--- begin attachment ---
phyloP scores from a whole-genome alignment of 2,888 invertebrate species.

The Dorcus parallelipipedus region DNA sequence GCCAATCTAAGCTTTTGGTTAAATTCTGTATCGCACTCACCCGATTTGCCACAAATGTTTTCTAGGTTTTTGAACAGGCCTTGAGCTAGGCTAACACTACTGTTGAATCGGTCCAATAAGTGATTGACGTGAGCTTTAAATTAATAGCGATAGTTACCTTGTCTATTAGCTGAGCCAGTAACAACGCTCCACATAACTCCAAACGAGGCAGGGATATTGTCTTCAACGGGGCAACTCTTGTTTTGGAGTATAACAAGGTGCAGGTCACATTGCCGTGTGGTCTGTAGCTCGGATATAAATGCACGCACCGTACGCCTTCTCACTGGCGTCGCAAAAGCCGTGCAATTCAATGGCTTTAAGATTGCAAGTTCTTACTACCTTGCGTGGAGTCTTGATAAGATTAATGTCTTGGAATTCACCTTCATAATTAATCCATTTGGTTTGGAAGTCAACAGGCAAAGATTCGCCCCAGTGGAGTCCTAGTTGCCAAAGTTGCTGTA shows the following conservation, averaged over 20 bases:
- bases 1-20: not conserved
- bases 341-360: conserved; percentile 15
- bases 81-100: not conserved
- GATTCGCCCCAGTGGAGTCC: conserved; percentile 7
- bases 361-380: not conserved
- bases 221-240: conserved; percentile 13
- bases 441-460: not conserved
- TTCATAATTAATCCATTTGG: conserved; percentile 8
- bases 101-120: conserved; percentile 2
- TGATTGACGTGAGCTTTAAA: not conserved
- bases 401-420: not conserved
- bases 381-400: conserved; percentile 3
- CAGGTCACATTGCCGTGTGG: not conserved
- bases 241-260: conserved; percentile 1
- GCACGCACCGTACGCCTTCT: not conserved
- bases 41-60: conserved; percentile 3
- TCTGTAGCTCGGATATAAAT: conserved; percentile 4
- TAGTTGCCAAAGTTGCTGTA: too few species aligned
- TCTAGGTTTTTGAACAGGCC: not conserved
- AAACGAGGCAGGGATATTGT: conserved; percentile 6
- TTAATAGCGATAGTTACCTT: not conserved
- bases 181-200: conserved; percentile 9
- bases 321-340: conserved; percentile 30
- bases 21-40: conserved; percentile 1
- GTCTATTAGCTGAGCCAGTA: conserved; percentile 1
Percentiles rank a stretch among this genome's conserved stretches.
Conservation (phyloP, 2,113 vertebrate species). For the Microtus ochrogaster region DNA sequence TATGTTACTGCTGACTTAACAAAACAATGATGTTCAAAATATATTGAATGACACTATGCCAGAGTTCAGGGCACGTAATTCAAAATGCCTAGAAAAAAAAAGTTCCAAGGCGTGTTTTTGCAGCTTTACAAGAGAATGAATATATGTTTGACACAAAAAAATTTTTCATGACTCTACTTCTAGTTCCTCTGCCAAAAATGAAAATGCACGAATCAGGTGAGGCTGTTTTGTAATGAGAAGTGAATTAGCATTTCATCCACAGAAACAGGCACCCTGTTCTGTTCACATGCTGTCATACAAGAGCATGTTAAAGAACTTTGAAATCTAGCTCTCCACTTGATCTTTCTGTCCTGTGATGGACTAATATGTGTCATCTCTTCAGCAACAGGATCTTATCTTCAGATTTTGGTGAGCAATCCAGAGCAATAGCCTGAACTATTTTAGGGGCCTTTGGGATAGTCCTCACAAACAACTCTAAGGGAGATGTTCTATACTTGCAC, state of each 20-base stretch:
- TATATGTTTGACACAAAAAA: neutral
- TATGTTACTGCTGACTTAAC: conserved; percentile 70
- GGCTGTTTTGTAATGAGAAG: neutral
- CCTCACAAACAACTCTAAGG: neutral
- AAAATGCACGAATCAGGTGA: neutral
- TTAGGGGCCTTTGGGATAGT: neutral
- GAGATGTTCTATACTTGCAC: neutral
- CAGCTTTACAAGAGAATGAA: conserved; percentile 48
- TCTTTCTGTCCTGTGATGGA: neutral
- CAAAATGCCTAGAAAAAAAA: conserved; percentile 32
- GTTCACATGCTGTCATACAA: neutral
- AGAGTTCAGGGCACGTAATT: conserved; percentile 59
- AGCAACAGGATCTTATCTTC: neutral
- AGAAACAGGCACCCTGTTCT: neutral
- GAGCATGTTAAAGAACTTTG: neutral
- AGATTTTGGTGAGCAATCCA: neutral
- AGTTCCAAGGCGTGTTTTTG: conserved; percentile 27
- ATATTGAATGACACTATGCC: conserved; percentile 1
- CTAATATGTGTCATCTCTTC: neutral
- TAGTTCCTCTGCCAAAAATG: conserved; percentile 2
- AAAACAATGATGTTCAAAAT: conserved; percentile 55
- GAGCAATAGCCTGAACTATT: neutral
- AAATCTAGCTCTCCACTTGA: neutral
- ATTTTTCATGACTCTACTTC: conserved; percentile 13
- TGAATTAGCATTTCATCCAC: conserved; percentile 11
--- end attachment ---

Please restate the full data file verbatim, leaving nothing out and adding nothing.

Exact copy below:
phyloP scores from a whole-genome alignment of 2,888 invertebrate species.

The Dorcus parallelipipedus region DNA sequence GCCAATCTAAGCTTTTGGTTAAATTCTGTATCGCACTCACCCGATTTGCCACAAATGTTTTCTAGGTTTTTGAACAGGCCTTGAGCTAGGCTAACACTACTGTTGAATCGGTCCAATAAGTGATTGACGTGAGCTTTAAATTAATAGCGATAGTTACCTTGTCTATTAGCTGAGCCAGTAACAACGCTCCACATAACTCCAAACGAGGCAGGGATATTGTCTTCAACGGGGCAACTCTTGTTTTGGAGTATAACAAGGTGCAGGTCACATTGCCGTGTGGTCTGTAGCTCGGATATAAATGCACGCACCGTACGCCTTCTCACTGGCGTCGCAAAAGCCGTGCAATTCAATGGCTTTAAGATTGCAAGTTCTTACTACCTTGCGTGGAGTCTTGATAAGATTAATGTCTTGGAATTCACCTTCATAATTAATCCATTTGGTTTGGAAGTCAACAGGCAAAGATTCGCCCCAGTGGAGTCCTAGTTGCCAAAGTTGCTGTA shows the following conservation, averaged over 20 bases:
- bases 1-20: not conserved
- bases 341-360: conserved; percentile 15
- bases 81-100: not conserved
- GATTCGCCCCAGTGGAGTCC: conserved; percentile 7
- bases 361-380: not conserved
- bases 221-240: conserved; percentile 13
- bases 441-460: not conserved
- TTCATAATTAATCCATTTGG: conserved; percentile 8
- bases 101-120: conserved; percentile 2
- TGATTGACGTGAGCTTTAAA: not conserved
- bases 401-420: not conserved
- bases 381-400: conserved; percentile 3
- CAGGTCACATTGCCGTGTGG: not conserved
- bases 241-260: conserved; percentile 1
- GCACGCACCGTACGCCTTCT: not conserved
- bases 41-60: conserved; percentile 3
- TCTGTAGCTCGGATATAAAT: conserved; percentile 4
- TAGTTGCCAAAGTTGCTGTA: too few species aligned
- TCTAGGTTTTTGAACAGGCC: not conserved
- AAACGAGGCAGGGATATTGT: conserved; percentile 6
- TTAATAGCGATAGTTACCTT: not conserved
- bases 181-200: conserved; percentile 9
- bases 321-340: conserved; percentile 30
- bases 21-40: conserved; percentile 1
- GTCTATTAGCTGAGCCAGTA: conserved; percentile 1
Percentiles rank a stretch among this genome's conserved stretches.
Conservation (phyloP, 2,113 vertebrate species). For the Microtus ochrogaster region DNA sequence TATGTTACTGCTGACTTAACAAAACAATGATGTTCAAAATATATTGAATGACACTATGCCAGAGTTCAGGGCACGTAATTCAAAATGCCTAGAAAAAAAAAGTTCCAAGGCGTGTTTTTGCAGCTTTACAAGAGAATGAATATATGTTTGACACAAAAAAATTTTTCATGACTCTACTTCTAGTTCCTCTGCCAAAAATGAAAATGCACGAATCAGGTGAGGCTGTTTTGTAATGAGAAGTGAATTAGCATTTCATCCACAGAAACAGGCACCCTGTTCTGTTCACATGCTGTCATACAAGAGCATGTTAAAGAACTTTGAAATCTAGCTCTCCACTTGATCTTTCTGTCCTGTGATGGACTAATATGTGTCATCTCTTCAGCAACAGGATCTTATCTTCAGATTTTGGTGAGCAATCCAGAGCAATAGCCTGAACTATTTTAGGGGCCTTTGGGATAGTCCTCACAAACAACTCTAAGGGAGATGTTCTATACTTGCAC, state of each 20-base stretch:
- TATATGTTTGACACAAAAAA: neutral
- TATGTTACTGCTGACTTAAC: conserved; percentile 70
- GGCTGTTTTGTAATGAGAAG: neutral
- CCTCACAAACAACTCTAAGG: neutral
- AAAATGCACGAATCAGGTGA: neutral
- TTAGGGGCCTTTGGGATAGT: neutral
- GAGATGTTCTATACTTGCAC: neutral
- CAGCTTTACAAGAGAATGAA: conserved; percentile 48
- TCTTTCTGTCCTGTGATGGA: neutral
- CAAAATGCCTAGAAAAAAAA: conserved; percentile 32
- GTTCACATGCTGTCATACAA: neutral
- AGAGTTCAGGGCACGTAATT: conserved; percentile 59
- AGCAACAGGATCTTATCTTC: neutral
- AGAAACAGGCACCCTGTTCT: neutral
- GAGCATGTTAAAGAACTTTG: neutral
- AGATTTTGGTGAGCAATCCA: neutral
- AGTTCCAAGGCGTGTTTTTG: conserved; percentile 27
- ATATTGAATGACACTATGCC: conserved; percentile 1
- CTAATATGTGTCATCTCTTC: neutral
- TAGTTCCTCTGCCAAAAATG: conserved; percentile 2
- AAAACAATGATGTTCAAAAT: conserved; percentile 55
- GAGCAATAGCCTGAACTATT: neutral
- AAATCTAGCTCTCCACTTGA: neutral
- ATTTTTCATGACTCTACTTC: conserved; percentile 13
- TGAATTAGCATTTCATCCAC: conserved; percentile 11